Page Banner

United States Department of Agriculture

Agricultural Research Service

Research Project: SUSTAINABLE CROPPING SYSTEMS FOR IRRIGATED SPECIALTY CROPS AND BIOFUELS Title: Response of selected soil microbial populations and activities to land conversion

Authors
item Cochran, Rebecca
item Collins, Harold
item Alva, Ashok

Submitted to: Communications in Soil Science and Plant Analysis
Publication Type: Peer Reviewed Journal
Publication Acceptance Date: March 14, 2012
Publication Date: July 11, 2013
Citation: Cochran, R.L., Collins, H.P., Alva, A.K. 2013. Response of selected soil microbial populations and activities to land conversion. Communications in Soil Science and Plant Analysis. 44:1976-1991.

Interpretive Summary: A native shrub-steppe ecosystem converted to a series of irrigated agricultural fields was evaluated for several biological indicators that may signal changes in the soil during the initial stages of conversion and disturbance. Soil samples were collected in Grant County, WA in the Columbia Basin from nine sites including undisturbed native shrub-steppe sites and center-pivot irrigated fields with one, two and three years of cultivation. Microbial populations shifted as a result of the conversion from the native to agricultural ecosystem. In addition to the impact of disturbance on soil microbial composition during the transition from a native to an agro-ecosystem, irrigated agro-ecosystems generate soil-litter and environmental conditions very different from the semi-arid native systems. More consistent distributions and types of crop residues in agricultural systems also cause changes in microbial community composition with more diverse supplies of substrates resulting in increased diversity of bacteria.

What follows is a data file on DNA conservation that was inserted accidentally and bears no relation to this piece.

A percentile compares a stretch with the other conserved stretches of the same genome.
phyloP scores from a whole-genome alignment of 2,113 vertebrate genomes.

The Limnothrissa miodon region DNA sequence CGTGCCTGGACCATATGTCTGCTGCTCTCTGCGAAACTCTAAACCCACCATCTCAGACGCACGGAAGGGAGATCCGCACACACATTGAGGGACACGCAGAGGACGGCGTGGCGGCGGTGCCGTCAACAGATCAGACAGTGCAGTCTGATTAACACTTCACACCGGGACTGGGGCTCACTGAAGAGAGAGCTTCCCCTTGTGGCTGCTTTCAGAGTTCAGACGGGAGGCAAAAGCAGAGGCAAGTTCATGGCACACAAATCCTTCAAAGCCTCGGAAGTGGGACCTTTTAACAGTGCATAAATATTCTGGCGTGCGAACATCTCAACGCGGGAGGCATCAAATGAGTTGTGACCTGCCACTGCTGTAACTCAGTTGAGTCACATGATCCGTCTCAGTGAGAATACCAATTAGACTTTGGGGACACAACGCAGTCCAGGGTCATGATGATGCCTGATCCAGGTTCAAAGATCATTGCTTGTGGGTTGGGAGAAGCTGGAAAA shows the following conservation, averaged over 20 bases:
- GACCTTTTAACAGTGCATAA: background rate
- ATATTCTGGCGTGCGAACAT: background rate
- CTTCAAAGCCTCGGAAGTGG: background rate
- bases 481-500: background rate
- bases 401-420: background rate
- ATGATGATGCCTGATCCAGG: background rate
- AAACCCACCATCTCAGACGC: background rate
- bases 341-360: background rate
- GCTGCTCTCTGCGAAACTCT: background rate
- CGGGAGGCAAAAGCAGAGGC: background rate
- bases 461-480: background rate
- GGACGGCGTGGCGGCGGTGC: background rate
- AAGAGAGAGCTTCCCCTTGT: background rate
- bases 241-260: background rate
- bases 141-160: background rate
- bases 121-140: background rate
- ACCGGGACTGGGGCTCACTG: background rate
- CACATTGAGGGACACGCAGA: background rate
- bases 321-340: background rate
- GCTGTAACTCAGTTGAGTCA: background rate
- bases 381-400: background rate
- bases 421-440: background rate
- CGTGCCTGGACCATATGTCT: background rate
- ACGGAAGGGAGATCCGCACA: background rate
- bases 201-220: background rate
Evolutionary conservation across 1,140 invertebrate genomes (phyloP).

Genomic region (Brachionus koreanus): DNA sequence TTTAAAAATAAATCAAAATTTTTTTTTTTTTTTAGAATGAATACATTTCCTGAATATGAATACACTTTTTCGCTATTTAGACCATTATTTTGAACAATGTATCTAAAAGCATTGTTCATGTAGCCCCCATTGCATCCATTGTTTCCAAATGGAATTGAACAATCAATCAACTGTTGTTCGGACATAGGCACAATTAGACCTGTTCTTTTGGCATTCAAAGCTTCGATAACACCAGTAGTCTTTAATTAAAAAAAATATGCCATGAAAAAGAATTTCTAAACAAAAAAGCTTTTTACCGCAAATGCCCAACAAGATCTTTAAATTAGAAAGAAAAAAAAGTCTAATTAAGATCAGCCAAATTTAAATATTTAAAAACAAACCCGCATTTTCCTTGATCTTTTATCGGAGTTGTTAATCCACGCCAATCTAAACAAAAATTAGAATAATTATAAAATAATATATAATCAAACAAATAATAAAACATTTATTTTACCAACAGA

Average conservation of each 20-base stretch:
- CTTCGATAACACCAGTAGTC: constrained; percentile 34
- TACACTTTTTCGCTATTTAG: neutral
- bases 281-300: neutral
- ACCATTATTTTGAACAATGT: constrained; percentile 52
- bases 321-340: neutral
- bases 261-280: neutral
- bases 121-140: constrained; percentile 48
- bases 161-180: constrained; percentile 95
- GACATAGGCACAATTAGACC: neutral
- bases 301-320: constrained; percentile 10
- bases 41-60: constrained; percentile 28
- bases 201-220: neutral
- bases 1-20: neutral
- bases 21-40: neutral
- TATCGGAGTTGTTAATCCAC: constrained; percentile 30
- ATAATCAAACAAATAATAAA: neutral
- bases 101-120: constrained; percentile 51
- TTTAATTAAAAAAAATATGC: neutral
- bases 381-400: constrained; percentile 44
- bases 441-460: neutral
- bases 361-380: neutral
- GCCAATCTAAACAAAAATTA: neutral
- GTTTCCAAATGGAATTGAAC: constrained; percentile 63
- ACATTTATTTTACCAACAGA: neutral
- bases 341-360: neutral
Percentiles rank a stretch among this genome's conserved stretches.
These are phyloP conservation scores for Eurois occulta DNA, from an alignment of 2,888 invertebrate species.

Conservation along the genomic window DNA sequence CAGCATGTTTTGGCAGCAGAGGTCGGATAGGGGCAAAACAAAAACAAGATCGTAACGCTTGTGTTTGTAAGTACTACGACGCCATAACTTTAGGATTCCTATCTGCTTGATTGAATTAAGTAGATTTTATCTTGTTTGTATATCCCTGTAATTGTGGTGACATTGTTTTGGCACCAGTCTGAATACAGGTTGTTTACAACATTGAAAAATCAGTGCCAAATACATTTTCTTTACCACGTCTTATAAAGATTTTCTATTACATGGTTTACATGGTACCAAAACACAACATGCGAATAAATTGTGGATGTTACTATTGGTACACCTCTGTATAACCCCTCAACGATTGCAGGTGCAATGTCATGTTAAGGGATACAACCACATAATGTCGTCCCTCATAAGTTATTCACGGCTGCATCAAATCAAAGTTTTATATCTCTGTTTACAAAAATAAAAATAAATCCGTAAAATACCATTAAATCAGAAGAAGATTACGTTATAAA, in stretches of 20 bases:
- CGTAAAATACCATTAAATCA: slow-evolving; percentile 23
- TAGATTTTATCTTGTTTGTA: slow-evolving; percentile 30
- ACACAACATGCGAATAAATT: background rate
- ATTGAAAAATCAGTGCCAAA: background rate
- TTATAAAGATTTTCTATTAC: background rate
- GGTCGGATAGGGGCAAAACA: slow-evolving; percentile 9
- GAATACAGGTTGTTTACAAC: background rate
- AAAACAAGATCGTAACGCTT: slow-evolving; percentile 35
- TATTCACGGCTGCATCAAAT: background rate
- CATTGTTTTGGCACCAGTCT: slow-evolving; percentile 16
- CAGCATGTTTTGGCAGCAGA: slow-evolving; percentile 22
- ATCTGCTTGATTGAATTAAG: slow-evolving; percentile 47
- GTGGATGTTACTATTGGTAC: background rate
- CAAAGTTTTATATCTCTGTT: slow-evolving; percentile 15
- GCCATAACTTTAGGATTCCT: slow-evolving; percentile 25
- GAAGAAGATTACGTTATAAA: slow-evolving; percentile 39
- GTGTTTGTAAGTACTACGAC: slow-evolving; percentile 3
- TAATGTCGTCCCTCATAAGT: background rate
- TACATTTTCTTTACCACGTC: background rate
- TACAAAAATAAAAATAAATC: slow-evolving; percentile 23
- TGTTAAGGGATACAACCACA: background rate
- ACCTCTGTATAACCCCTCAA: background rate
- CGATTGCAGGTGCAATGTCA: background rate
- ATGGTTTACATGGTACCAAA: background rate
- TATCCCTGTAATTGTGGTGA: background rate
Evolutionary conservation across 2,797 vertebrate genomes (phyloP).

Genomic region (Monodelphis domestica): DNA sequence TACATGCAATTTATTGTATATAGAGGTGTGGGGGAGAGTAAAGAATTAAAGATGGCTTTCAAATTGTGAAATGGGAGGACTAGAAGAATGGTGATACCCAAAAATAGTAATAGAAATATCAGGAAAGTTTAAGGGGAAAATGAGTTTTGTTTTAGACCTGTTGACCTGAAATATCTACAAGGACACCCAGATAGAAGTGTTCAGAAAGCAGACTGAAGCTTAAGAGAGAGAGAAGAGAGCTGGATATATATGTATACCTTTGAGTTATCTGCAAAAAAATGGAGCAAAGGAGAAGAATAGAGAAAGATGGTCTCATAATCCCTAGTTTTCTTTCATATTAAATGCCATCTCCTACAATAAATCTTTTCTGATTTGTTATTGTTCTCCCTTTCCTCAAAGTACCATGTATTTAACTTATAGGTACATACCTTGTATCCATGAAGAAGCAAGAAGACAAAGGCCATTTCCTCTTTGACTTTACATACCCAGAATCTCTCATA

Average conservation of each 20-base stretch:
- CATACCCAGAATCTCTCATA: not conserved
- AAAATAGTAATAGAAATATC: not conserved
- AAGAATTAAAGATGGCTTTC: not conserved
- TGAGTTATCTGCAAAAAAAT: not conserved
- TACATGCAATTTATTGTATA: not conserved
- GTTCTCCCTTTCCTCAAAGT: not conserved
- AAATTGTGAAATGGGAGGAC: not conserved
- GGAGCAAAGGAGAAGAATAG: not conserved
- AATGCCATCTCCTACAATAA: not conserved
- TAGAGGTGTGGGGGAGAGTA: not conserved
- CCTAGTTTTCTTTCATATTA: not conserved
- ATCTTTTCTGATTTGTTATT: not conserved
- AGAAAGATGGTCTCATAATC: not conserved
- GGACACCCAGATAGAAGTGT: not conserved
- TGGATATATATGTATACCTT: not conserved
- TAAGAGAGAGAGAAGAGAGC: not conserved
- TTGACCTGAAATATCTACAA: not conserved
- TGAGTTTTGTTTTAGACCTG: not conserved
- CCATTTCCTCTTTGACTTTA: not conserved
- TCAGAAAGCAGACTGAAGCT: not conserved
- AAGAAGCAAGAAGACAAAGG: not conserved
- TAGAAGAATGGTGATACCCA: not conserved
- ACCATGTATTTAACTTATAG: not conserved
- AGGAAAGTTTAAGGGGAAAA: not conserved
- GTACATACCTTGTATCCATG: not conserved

Technical Abstract: A native shrub-steppe ecosystem converted to a series of irrigated agricultural fields was evaluated for several biological indicators that may signal changes in the soil during the initial stages of conversion and disturbance. Soil samples were collected in the Columbia Basin, WA, USA from nine sites including undisturbed native shrub-steppe sites and center-pivot irrigated fields with one, two and three years of cultivation. Microbial populations shifted as a result of the conversion from the native to agricultural ecosystem. On average, cultivated fields had greater populations of culturable aerobic and pseudomonad bacteria, exhibited greater populations of nitrifying bacteria (105-102), increased nitrification potential, had higher values of microbial biomass nitrogen (MBN) and differed in rates of substrate induced respiration compared to native sites. Many factors including: disturbance and soil mixing from field development, tillage, irrigation, compost amendments, and residue incorporation likely contributed to shifts in soil microbial populations and biomass during conversion. We suggest that differences observed in microbial characteristics were influenced more by the conversion of the native ecosystem to an irrigated agro-ecosystem and the addition of compost than by the length of time of cultivation.

Last Modified: 10/25/2014